Calling him the “famed German that co-authored The Communist Manifesto”, as if the work should be celebrated, the historical scholars over at Teen Vogue are now indoctrinating their young readers as to why they should be reading Karl Marx.
(Article by Tyler Durden republished from ZeroHedge.com)
A recent article in Teen Vogue celebrates Marx’s 200th birthday and says Marx’s ideas “can still teach us about the past and present.”
Yeah, here’s what didn’t work – any why we should never attempt it again.
And perhaps in an attempt to align themselves with the 2020 Democratic Presidential candidates (we’re only half joking), Teen Vogue tweeted out “The legacy of Karl Marx’s ideas” to its 3.3 million Twitter followers just days ago.
The legacy of Karl Marx’s ideas and how they’re relevant to the current political climate: https://t.co/G9L2xUhkk1
— Teen Vogue (@TeenVogue) June 24, 2019
First, the article goes on to celebrate Marx’s resume:
The Communist Manifesto is most usually the work of Marx taught in schools, and he is one of the most assigned economists in United States college classes. Many may not know that he also studied law in university. He authored three volumes of Das Kapital, which outlined the fundamentals of Marxist theory of capitalism and also organized workers through the International Working Men’s Association, otherwise known as the First International.
He was an editor of a newspaper that was eventually censored by the Prussian government for speaking out against censorship and challenging the government. His writings have inspired social movements in Soviet Russia, China, Cuba, Argentina, Ghana, Burkina Faso, and more. Many political writers and artists like Angela Davis, Frida Kahlo, Malcolm X, Claudia Jones, Helen Keller, and Walter Rodney integrated Marxist theory into their work decades after his death.
Then, the article goes on to cite high school English teacher Mark Brunt, who encourages his students to “learn the legacy of Marx’s ideas”.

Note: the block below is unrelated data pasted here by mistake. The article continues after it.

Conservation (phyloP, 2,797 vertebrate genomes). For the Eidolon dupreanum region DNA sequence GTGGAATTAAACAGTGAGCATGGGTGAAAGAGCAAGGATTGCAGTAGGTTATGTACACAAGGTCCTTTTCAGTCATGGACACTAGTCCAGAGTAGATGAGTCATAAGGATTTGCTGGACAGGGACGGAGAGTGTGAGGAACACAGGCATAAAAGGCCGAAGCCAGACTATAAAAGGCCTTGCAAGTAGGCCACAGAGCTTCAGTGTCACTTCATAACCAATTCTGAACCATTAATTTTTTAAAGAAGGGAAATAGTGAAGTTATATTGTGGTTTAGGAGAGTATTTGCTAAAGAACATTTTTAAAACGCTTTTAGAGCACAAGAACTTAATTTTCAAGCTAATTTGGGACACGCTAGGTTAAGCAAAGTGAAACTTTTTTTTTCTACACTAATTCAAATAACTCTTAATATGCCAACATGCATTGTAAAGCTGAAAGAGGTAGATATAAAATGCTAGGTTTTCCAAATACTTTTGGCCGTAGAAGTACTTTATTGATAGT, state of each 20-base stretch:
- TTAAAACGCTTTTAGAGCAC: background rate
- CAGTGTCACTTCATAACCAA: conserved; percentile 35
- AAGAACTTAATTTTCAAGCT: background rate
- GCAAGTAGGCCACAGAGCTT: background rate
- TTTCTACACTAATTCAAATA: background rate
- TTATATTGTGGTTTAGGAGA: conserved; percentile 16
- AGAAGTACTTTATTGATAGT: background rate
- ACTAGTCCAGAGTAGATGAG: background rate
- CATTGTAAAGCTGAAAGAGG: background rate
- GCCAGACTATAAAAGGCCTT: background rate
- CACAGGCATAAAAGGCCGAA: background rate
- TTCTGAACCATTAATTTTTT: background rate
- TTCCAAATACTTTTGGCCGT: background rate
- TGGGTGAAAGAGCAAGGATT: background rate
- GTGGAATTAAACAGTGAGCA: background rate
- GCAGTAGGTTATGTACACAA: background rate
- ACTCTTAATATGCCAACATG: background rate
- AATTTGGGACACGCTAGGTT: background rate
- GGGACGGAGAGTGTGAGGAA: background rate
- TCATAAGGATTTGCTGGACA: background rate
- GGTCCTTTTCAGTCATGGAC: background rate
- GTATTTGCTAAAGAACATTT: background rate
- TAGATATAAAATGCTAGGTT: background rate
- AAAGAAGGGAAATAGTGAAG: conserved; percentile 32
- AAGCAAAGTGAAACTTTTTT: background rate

Brunt said: “I do a little role-playing with [my class]. [I tell them,] I’m the boss, you’re my workers, and you want to try to take me down. I have the money. I own the factory. I control the police. I control the military. I control the government. What do you guys have?”
He continued: “It’s always just one student, whose hand shoots up and goes, ‘We outnumber you!’”
Brunt then ostensibly uses that line of logic to try and empower students to rebel, teaching them about the tension between the proletariat and bourgeoisie, and reminding students that workers in factories “had very little control over their work, including their working conditions, compared to the profiteering factory owners.”
But then, almost comically, the article dryly notes: “…if such a revolution occurred in Brunt’s classroom, his students would overthrow him as a teacher — and the principal, the superintendent, and so on.”
But the indoctrination doesn’t stop there, with Brunt working to convince his students that they are being tricked, and could be playing into false consciousness. Brunt tells his students: “False consciousness is when you think that the social conditions are different than they actually are. You’re tricked into thinking your allies are different and your enemies are different than they actually are.”
And it’s not just Brunt the article cites. Teen Vogue also pointed out former Drexel professor George Ciccariello-Maher, who reminds his students that capitalism emerged through a “state of violence”:
“When I teach Marx, it’s got a lot to do with questions of how to think critically about history. Marx says we live under capitalism [but] capitalism has not always existed,” Ciccariello-Maher tells Teen Vogue.
“It’s something that came into being and something that, as a result, just on a logical level, could disappear, could be overthrown, could be abolished, could be irrelevant. There’s this myth of the free market, but Marx shows very clearly that capitalism emerged through a state of violence.”
Maher continues: “Dialectics means that the history moves forward not slowly or gradually or bit by bit, but it moves forward through the sort of crushing blows of struggles between generally two opposing ideas or groups or concepts or people.”
And of course, even if you don’t “identify” as a Marxist, the article notes, “…you can still use Karl Marx’s ideas to use history and class struggles to better understand how the current sociopolitical climate in America came to be.”
Read more at: ZeroHedge.com